When my grandfather died, grandma bought six plots, because she knew she would have to see to her brother’s burial (which happened to be the next year) and eventually her sister. When her sister died, grandma buried her alone. I’m sure her pastor was there.

Her children knew about her, but the grandchildren (who today would be in their forties and fifties) never knew anyone but the secretary as their grandmother.

I guess it’s pretty easy to say that this story really stinks! We didn’t know the whole story until my aunt, who was studying for her degree in Psychology at the Ohio State University, took a “field trip” to the state hospital before it was closed. She asked about seeing her aunt’s records and they were within months of being destroyed, so we are fortunate to have that part of the story.

So the questions that remain to me now are:

Where was her family? Why didn’t anyone stand up for her? How did a husband have SO MUCH CONTROL over this situation, with no questions asked? Maybe she was eccentric. Maybe the circumstances threw her over the edge. But no one came to her support. No one wanted to talk about mental illness in their family.

As my aunt and I discussed this, she being the same age as her youngest cousin in this family, we were reminded that my grandmother (her mother) and this aunt/sister were only two years apart and they were the cabooses of the family. Everyone else was older and had families of their own to be concerned with. I like to think that HIS parents/the grandparents might have helped, but we all know as parents, that once our child has set their mind on something, they usually see it through. We don't know if they hated this situation or eventually accepted it.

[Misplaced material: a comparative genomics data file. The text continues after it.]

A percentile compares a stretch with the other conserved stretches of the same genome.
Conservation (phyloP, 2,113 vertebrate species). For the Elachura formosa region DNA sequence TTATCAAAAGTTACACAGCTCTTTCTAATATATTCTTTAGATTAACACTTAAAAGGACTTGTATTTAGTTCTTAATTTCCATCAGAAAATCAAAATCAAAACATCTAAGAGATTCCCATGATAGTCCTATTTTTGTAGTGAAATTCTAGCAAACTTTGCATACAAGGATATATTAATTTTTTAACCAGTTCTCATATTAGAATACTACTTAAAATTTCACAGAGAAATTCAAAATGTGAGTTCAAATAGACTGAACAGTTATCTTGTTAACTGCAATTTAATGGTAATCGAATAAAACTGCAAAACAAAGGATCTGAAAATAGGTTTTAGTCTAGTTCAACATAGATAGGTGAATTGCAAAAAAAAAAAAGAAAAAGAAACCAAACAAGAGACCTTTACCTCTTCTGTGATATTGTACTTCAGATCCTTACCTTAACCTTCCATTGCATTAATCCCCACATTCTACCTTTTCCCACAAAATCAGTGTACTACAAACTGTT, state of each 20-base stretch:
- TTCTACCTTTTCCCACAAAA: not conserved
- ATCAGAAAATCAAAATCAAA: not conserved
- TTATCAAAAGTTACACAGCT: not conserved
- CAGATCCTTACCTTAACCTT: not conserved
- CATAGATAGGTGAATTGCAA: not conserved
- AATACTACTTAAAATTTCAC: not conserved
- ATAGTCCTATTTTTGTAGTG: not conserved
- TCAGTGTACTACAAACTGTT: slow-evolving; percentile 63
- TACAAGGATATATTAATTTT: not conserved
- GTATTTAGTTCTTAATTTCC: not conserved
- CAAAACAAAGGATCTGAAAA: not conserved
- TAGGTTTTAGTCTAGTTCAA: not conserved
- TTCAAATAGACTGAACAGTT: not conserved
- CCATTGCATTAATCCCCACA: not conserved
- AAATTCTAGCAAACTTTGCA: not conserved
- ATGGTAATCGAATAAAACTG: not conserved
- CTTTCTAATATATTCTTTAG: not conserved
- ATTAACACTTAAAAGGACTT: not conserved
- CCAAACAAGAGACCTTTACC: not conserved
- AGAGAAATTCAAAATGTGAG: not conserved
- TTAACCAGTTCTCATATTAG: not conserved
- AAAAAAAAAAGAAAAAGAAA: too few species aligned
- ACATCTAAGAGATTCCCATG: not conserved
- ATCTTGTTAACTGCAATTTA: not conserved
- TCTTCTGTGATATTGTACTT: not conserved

Could this happen today? Well, we don’t have the mental hospitals anymore, so it wouldn’t be like that. I’d like to think that there would be a woman’s organization that she could go to, and provide assistance. But she didn't, she went out in the cold with her babies, so there was some instability. We know that women’s shelters are important today. What I want to say is that nothing is new. 

To be fair, there is no evidence that my great-aunt was physically abused. It was about neglect, and infidelity, and no one to stand up for her.

Monday, October 3, 2016

Crashing Another High School Reunion

Some time ago, I wrote about my childhood hometown’s Bicentennial. It was a wonderful day to connect with old friends and make some new acquaintances. During this planning time, I became involved with the Historical Society. I met new people too. As I previously mentioned, last names were familiar to me, and my maiden name was everything. They didn’t know me as a Derge.

My neighbors